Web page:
This is Erin's essay from her application. As an awardee of this scholarship, she has agreed to send us updates on her flight training, which will be posted here when they are received.
I joined the 99’s the day I became a Private Pilot. I had, however, been attending meetings for several months while I was still a student pilot. I remember my first meeting vividly because they were discussing their major outreach program: Girl Scout Aviation Day. I was thrilled. Not only was I finally surrounded by other female pilots (I was one of two women at the Dover Aero Club—they have a membership of 120), but they wanted to encourage other young women to fly. This is exactly what I wanted to do. The Aviation Day program was exactly what I needed when I was a young girl. Despite being a student pilot, I promptly volunteered to fly the Club’s PA-28 to Wilmington for the day. And the following year, I volunteered to organize the event.
This year, I am bringing the Girl Scout Day down to Dover—specifically, to the Dover Air Mobility Command (AMC) Museum. The AMC Museum has dozen of planes (from Air Force 2 to a C-5), they have a simulated control tower, and they have flight simulators for the girls to utilize. However, what is more important than all the big planes and fancy equipment is the fact that they want to help expand the program. In the past, 35 girls had been a large number for our small chapter. The Museum would like to work with us to encourage at least 50 young women to attend! I can only imagine where I would be now if I had been given the opportunity to participate in an event like this when I was a girl scout, and I can’t wait to give that opportunity to these young women.
I am desperate to fly consistently again. I am also desperate to remain active in aviation. I want to repay the kindness so many pilots, mechanics, CFIs, chiefs, 99’s have shown me, and I want to share my love of flight with everyone I meet. To accomplish these goals, I have currently completed my AGI certificate not only to make a little extra money for flight training, but also to lead a Private Pilot ground school at the Dover AFB Aero Club as their first female instructor. I have also been working with the Aero Club to begin a special ground school aimed directly at encouraging women to fly. I have become the secretary of my local 99’s chapter (Delaware). Lastly, I am working with my local university’s aviation program (Delaware State University) to design a year long course which will combine English and Aviation.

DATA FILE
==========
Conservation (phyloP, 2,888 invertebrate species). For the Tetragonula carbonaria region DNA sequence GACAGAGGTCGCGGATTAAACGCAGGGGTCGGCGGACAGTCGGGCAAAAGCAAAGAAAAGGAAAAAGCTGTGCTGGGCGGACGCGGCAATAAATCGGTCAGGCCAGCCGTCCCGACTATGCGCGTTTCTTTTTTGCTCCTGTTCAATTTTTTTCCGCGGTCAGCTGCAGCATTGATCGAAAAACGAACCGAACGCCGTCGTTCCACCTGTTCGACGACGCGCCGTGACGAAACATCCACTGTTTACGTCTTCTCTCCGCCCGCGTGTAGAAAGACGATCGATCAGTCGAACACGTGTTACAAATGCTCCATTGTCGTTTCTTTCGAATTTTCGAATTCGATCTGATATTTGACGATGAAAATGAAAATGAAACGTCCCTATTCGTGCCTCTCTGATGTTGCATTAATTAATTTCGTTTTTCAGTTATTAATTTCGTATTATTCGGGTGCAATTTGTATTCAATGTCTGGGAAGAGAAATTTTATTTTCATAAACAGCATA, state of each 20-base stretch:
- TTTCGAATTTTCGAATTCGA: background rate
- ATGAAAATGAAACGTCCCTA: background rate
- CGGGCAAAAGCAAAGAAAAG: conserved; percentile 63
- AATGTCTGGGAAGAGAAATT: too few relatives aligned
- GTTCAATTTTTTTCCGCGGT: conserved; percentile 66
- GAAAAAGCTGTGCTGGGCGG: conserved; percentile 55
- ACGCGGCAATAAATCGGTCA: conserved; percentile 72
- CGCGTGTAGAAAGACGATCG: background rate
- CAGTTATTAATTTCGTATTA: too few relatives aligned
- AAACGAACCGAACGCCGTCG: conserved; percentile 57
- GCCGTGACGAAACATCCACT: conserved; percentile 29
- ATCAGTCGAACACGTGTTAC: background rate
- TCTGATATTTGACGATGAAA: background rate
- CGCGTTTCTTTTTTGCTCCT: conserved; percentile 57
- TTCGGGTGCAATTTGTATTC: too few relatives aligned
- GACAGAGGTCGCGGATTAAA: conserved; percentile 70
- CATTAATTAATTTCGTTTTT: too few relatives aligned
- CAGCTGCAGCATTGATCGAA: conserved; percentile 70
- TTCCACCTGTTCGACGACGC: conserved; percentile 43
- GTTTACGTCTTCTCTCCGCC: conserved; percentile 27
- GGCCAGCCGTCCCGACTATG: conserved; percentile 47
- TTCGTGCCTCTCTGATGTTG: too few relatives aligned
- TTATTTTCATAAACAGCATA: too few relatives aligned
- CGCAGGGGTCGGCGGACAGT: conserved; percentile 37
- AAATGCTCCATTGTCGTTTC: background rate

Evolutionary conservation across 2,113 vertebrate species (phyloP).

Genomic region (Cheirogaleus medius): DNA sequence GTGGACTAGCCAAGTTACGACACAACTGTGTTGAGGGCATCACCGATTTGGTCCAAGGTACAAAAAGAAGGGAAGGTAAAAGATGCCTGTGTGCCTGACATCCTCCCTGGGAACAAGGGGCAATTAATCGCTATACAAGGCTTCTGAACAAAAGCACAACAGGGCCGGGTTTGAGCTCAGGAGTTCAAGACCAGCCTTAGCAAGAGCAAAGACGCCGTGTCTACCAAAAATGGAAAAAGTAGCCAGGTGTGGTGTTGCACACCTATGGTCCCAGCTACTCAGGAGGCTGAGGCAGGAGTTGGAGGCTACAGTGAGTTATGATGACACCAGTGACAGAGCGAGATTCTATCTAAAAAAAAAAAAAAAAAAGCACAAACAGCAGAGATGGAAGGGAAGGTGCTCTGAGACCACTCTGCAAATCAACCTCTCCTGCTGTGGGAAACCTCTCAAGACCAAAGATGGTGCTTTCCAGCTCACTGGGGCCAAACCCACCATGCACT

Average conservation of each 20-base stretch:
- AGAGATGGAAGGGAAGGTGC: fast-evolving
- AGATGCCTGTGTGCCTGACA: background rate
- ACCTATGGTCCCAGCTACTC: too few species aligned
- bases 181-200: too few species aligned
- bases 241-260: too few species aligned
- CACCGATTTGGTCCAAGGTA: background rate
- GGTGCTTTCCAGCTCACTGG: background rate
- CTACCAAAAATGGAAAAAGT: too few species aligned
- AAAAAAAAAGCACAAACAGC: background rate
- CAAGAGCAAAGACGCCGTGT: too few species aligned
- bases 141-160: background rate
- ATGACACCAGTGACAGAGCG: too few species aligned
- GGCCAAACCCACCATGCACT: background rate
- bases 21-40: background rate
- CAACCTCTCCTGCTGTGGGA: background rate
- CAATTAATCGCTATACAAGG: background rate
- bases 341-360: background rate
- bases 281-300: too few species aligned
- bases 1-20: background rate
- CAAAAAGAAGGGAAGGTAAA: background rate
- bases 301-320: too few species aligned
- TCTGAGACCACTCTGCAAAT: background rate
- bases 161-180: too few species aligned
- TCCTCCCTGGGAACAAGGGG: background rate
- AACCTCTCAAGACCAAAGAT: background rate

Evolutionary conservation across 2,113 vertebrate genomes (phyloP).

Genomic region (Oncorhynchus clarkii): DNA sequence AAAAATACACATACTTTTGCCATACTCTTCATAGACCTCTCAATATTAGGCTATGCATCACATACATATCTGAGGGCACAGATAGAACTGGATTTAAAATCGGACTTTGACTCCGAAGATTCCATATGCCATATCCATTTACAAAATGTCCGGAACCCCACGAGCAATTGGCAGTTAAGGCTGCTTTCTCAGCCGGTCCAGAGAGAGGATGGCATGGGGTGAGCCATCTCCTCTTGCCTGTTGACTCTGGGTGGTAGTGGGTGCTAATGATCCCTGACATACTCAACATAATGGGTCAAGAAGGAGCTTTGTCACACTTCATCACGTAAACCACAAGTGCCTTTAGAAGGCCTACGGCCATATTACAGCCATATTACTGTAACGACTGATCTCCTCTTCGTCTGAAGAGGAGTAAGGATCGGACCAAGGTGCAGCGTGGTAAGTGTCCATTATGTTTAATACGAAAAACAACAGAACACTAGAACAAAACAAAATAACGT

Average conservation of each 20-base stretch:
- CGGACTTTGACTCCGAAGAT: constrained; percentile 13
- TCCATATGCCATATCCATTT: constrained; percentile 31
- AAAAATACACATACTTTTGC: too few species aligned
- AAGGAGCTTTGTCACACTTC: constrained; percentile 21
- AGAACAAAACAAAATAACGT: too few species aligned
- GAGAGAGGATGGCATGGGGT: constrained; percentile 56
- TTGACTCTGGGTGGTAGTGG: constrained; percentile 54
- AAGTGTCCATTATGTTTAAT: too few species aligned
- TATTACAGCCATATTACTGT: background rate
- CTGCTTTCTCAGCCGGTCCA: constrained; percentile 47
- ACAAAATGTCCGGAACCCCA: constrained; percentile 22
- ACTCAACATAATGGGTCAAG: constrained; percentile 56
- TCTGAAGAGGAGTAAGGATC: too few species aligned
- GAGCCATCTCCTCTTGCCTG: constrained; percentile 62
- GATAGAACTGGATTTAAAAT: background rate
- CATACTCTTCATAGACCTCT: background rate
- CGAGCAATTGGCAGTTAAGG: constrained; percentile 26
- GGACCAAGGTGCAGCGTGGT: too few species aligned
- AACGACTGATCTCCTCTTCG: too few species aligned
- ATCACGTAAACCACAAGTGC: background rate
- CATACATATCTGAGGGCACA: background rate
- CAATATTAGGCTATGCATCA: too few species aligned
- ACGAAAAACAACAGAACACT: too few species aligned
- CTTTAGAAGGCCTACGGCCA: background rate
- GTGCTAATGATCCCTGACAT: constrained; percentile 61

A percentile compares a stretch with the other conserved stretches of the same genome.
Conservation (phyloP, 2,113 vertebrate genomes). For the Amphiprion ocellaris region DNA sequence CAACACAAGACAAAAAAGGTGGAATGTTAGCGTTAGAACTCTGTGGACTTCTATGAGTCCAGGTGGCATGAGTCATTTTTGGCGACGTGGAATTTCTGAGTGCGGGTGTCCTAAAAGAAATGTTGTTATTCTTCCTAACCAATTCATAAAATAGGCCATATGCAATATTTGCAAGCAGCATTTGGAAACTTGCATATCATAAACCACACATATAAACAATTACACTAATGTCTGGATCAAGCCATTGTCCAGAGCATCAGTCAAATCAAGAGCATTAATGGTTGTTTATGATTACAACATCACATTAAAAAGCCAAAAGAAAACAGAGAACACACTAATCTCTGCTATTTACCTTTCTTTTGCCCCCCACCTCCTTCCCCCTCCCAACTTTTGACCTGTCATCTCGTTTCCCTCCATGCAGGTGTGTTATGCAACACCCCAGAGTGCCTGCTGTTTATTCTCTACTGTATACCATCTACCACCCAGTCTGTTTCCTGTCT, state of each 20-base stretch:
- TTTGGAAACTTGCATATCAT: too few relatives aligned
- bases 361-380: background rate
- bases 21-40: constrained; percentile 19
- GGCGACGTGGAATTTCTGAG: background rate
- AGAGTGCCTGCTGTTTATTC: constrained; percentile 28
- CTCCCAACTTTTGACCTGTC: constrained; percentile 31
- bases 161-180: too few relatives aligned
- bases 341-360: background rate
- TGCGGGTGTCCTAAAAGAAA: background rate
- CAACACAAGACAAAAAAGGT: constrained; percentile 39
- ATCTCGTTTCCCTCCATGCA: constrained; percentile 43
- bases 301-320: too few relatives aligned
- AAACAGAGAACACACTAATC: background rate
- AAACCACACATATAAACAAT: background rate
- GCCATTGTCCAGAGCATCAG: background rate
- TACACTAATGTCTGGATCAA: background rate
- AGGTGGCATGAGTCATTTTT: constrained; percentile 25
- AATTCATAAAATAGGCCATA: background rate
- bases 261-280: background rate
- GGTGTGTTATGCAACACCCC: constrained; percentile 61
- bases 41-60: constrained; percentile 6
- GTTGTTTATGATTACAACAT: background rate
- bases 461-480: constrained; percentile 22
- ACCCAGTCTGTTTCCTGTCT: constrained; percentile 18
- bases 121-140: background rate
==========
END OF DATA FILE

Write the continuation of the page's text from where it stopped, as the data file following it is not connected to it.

In five years, I hope to have established myself as a CFI, and to that end, I have asked Barbara Wright to be my mentor. Barbara is currently the chapter chair of the Delaware 99’s and has worked as a CFII (and Air Traffic Controller). Barbara has already been encouraging me to continually reach out to those around me, and she consistently challenges me to make a difference. She knows I want to encourage the next generation of aviators, and I look forward to learning from her knowledge and experience. I want to continue educating, and I want to continue flying. In 10 years, I want to be doing the same thing. Dreams of 777’s haven’t haunted my sleep, but dreams of flight instruction have. I want to sit in the cockpit of a Warrior, crabbing her into the wind, and telling my students the same things I’ve heard a hundred times from my own CFI. Wing down, hold opposite rudder, watch the centerline. Fight with it. Fight.
Participating in aviation has made my life better. I’ve wanted to fly since I was a little girl. In fact, I dreamed of piloting the space shuttle; I am, however, exactly one inch too short. When I stopped growing, so did my dreams of flight. I knew no pilots, and my parents weren’t particularly supportive of having a daughter who refused to keep her feet on the ground. When I finally found my way back to aviation, I promised myself two things: 1) I wasn’t going to let anything get in the way of my dreams and 2) I was going to do everything I could to encourage those around me to pursue their dreams of flight. This scholarship, with its aim of “Paying it Forward,” hits close to home for me. I desperately want to be able to do the same in the not too distant future, and I know this generous award will help make that a reality.
As I mentioned earlier, my job was eliminated during government budget cuts. I have since picked up two-part time jobs, but I am still struggling to finance my aviation goals. This very generous scholarship will enable me to complete stage one of my Instrument Rating; I will be the first female at the Aero Club to do so. I began my Instrument training while I was still a Private Pilot, and my instructor is willing to work with me to accelerate my training. However, I am currently flying only once a month, and I am plagued by my apparent lack of progress. As an educator, I know how important consistency is; and as a student I am frustrated at my inability to fund that reality.
The Girls With Wings 2014 Scholarship Program includes the Advanced Training Scholarship, to help defray the cost of flight training lessons in pursuit of an Advanced Rating or Certificate such as instrument rating, commercial pilot certificate, flight instructor certificate, instrument flight instructor certificate, multi-engine rating or multi-engine flight instructor certificate. This new scholarship award is in the amount of $1000, funded by the generous donations from supporters of Girls With Wings, a 501(c)3 nonprofit organization.